The Chairman’s Odyssey
The 2009 Hungarian Odyssey was my first exploration of this fascinating European Union country. To minimise my carbon footprint and with time on my side, I now travel by train throughout mainland Europe on an up to date pan European high speed rail network that is just about affordable. The journey to the Hungarian capital Budapest took me via Augsburg in Germany; a great Roman city that towards the end of the first millennium managed at last to defeat the occupying Hungarians. A couple of nights later I travelled to Munich, then through Austria to Budapest where of course I obtained a different perception of the Augsburg victory! It is all so civilised moving from one county to another seamlessly and coming into the centre of beautiful Budapest on the minute. Better than being squeezed out of a tooth paste tube into a look alike international air terminal stranded in the wastelands.
My Odyssey naturally started in Kaposvár for the opening of the KaposART exhibition that included the work of five practicing Bath artists.(see news article ?) From there I travelled to Pécs (European City of Culture 2010) and moved into a wonderful family owned hotel in the centre. Pécs is a contemporarily stimulating and beautiful city; a mini Florence of art galleries, museums, grand public spaces, ruined gardens from the time of the Ottoman occupation, vineyards, great Hungarian cuisine, a 19C baroque opera house and facilities for all age groups.
The Hungarian language is sure difficult, but I did eventually manage to buy the rail ticket (helped by a translation given to me by a BKTA member) to Balatonfüred on Lake Balaton, one of the largest fresh water lakes in Europe. It is truly a holiday resort for families, sporting a vast marina, sailing boats and grand buildings that used to accommodate the Budapest Celebs holidaying in the early 20C. On the Tihany peninsula, a world heritage nature reserve site there stands a magnificent Benedictine monastery. Surviving centuries of endless regime changes; the external simplicity of the church ushers you into an interior of baroque extravaganza and as you pass from one world into the other you are handed a greeting ‘Peace to those who come, and blessing on those who leave’.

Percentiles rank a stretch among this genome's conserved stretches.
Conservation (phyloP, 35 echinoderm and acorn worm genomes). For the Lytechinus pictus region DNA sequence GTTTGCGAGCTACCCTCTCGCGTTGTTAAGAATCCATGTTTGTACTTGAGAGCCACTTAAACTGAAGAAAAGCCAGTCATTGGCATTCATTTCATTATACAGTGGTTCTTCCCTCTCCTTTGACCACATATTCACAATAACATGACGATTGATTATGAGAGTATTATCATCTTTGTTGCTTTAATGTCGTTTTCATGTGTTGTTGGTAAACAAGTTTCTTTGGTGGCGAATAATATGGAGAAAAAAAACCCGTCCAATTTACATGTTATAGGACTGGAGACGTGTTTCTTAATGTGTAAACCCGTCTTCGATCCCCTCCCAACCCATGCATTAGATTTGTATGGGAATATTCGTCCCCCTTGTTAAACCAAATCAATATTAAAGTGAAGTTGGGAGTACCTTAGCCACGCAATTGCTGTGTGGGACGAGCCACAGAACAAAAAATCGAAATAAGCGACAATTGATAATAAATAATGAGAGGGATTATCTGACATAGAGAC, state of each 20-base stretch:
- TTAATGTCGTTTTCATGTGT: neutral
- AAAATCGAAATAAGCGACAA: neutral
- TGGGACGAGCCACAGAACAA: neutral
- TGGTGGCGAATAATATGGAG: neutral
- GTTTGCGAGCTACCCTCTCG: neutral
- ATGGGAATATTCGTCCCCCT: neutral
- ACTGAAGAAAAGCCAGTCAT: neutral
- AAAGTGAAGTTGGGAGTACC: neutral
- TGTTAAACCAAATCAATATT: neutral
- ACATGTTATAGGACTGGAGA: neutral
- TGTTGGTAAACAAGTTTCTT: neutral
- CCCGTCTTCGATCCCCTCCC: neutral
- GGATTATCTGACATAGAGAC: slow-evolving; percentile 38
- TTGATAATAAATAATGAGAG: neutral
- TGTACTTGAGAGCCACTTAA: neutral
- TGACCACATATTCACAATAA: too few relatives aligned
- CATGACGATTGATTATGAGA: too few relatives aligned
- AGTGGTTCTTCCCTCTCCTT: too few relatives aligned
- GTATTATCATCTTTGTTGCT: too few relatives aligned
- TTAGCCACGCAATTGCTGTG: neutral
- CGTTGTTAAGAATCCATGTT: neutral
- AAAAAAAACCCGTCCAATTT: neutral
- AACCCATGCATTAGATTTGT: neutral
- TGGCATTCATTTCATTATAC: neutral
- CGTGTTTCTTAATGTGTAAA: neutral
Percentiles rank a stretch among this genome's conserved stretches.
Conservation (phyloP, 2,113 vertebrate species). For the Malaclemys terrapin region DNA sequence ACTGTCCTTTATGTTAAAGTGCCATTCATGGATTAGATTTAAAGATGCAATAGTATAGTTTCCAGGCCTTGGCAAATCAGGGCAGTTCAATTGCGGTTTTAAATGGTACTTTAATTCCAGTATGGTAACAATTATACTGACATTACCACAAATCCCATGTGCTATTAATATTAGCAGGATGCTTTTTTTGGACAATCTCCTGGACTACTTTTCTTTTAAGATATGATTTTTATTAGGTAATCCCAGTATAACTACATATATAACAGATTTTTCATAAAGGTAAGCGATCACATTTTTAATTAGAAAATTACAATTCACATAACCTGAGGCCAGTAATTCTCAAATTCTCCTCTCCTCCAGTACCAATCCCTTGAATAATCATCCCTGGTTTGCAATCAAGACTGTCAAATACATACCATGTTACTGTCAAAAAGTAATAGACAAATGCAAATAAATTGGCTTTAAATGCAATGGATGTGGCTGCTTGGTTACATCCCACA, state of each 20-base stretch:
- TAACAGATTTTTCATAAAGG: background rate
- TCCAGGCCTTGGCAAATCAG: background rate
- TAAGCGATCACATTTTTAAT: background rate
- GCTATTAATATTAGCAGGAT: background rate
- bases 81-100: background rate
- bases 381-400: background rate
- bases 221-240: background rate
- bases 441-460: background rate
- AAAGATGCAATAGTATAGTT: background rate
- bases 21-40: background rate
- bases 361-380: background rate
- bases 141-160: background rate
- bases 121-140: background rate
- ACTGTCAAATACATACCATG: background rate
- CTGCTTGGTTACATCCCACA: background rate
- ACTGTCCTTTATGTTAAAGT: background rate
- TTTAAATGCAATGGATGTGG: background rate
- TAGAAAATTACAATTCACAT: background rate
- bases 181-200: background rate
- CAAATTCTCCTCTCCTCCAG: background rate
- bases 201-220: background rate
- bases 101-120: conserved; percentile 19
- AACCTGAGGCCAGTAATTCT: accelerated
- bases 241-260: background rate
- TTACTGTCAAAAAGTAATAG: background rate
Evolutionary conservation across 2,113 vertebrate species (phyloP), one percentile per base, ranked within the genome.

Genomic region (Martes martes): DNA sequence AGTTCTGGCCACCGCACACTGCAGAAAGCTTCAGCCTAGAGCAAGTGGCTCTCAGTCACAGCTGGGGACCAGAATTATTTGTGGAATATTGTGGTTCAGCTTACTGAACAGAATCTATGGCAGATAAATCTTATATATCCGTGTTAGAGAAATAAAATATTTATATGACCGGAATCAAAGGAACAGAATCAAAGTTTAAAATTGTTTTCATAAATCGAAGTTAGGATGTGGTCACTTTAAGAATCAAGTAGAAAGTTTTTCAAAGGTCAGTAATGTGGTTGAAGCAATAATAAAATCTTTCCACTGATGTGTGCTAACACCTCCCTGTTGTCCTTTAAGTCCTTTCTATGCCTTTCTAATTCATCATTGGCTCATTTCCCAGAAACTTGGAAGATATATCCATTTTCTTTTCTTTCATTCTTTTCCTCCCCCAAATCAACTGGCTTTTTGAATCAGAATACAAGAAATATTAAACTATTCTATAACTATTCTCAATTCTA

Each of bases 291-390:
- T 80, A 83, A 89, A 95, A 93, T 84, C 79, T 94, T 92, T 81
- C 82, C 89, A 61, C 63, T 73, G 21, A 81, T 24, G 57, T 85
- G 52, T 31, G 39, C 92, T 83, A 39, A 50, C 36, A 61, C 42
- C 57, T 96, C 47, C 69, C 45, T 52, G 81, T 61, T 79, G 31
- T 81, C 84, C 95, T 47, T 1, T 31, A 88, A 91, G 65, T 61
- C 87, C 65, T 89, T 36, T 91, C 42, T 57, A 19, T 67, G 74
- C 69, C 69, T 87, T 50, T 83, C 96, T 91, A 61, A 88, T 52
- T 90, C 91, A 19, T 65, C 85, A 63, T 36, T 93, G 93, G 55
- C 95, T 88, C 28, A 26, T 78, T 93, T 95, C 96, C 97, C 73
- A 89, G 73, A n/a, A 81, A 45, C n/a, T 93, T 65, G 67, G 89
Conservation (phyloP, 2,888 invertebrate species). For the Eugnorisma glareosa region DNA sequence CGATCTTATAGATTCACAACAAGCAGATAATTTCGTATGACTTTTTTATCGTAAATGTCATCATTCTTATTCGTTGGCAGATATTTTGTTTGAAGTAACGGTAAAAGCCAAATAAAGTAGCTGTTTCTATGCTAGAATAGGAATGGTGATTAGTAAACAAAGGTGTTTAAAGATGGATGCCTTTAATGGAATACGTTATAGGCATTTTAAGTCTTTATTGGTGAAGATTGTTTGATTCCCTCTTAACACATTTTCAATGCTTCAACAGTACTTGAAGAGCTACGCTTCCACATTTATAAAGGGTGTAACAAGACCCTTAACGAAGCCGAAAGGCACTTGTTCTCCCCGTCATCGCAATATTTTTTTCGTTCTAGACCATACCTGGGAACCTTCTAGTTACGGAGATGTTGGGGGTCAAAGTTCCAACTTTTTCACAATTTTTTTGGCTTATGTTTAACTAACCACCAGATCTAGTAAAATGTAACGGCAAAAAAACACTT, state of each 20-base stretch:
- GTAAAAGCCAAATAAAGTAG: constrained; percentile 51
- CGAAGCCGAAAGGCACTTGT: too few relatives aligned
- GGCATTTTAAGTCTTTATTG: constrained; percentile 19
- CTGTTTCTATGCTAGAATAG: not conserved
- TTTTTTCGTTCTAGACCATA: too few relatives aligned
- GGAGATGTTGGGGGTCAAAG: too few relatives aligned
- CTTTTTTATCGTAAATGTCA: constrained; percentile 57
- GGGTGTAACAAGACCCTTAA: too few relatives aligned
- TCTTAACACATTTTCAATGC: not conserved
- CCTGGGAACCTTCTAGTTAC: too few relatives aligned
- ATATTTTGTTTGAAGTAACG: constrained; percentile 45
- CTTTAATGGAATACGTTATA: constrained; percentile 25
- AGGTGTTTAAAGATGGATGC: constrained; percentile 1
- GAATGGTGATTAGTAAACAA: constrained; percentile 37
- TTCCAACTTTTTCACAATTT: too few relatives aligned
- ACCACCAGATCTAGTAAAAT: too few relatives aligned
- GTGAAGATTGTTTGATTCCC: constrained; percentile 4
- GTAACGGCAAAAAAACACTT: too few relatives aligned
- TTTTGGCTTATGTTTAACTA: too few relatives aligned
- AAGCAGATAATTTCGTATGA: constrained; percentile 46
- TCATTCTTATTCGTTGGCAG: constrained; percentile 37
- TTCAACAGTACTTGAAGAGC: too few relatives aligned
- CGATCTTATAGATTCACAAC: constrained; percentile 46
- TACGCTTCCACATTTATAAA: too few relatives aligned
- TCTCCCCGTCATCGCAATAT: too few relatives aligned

From the calm of Tihany I took a bus direct to Sopron, a city in and out of Austria depending on the outcome of the never ending wars that have beset Hungary through the centuries. After WW1, the citizens were asked to decide whether to remain part of Austria or return to Hungary. They chose the latter. The old town centre is medieval, beautifully conserved though I have to admit a bit too perfect for my taste with an absence of daily social life, shops and laughter.
For the last two days I was kindly given real Hungarian hospitality from Zsuzsa Jenkins’s parents who live in Győr. Here I enjoyed family life and was taken to see the simple palace of the greatest 18th Century Hungarian, Count István Széchenyi. He put in place sweeping constitutional change, economic reforms and abolished serfdom. In parallel and in stark contrast I viewed the aristocratic and wealthy Esterházy family opulent palace with 126 bedrooms! As Miklós Esterházy proclaimed at the time, ‘Anything the (Habsburg) Emperor can afford, I can afford too’. The renowned composer Joseph Haydn and resident musician for 30 years still managed to create some of his greatest music here despite being an employee of the Esterhazy’s.
Like our twin City of Kaposvár, Hungary with its long history, central European location, great cities, natural beauty and welcoming people offers the visitor rewarding encounters and relaxation. 2011 is pencilled in for the next exploration.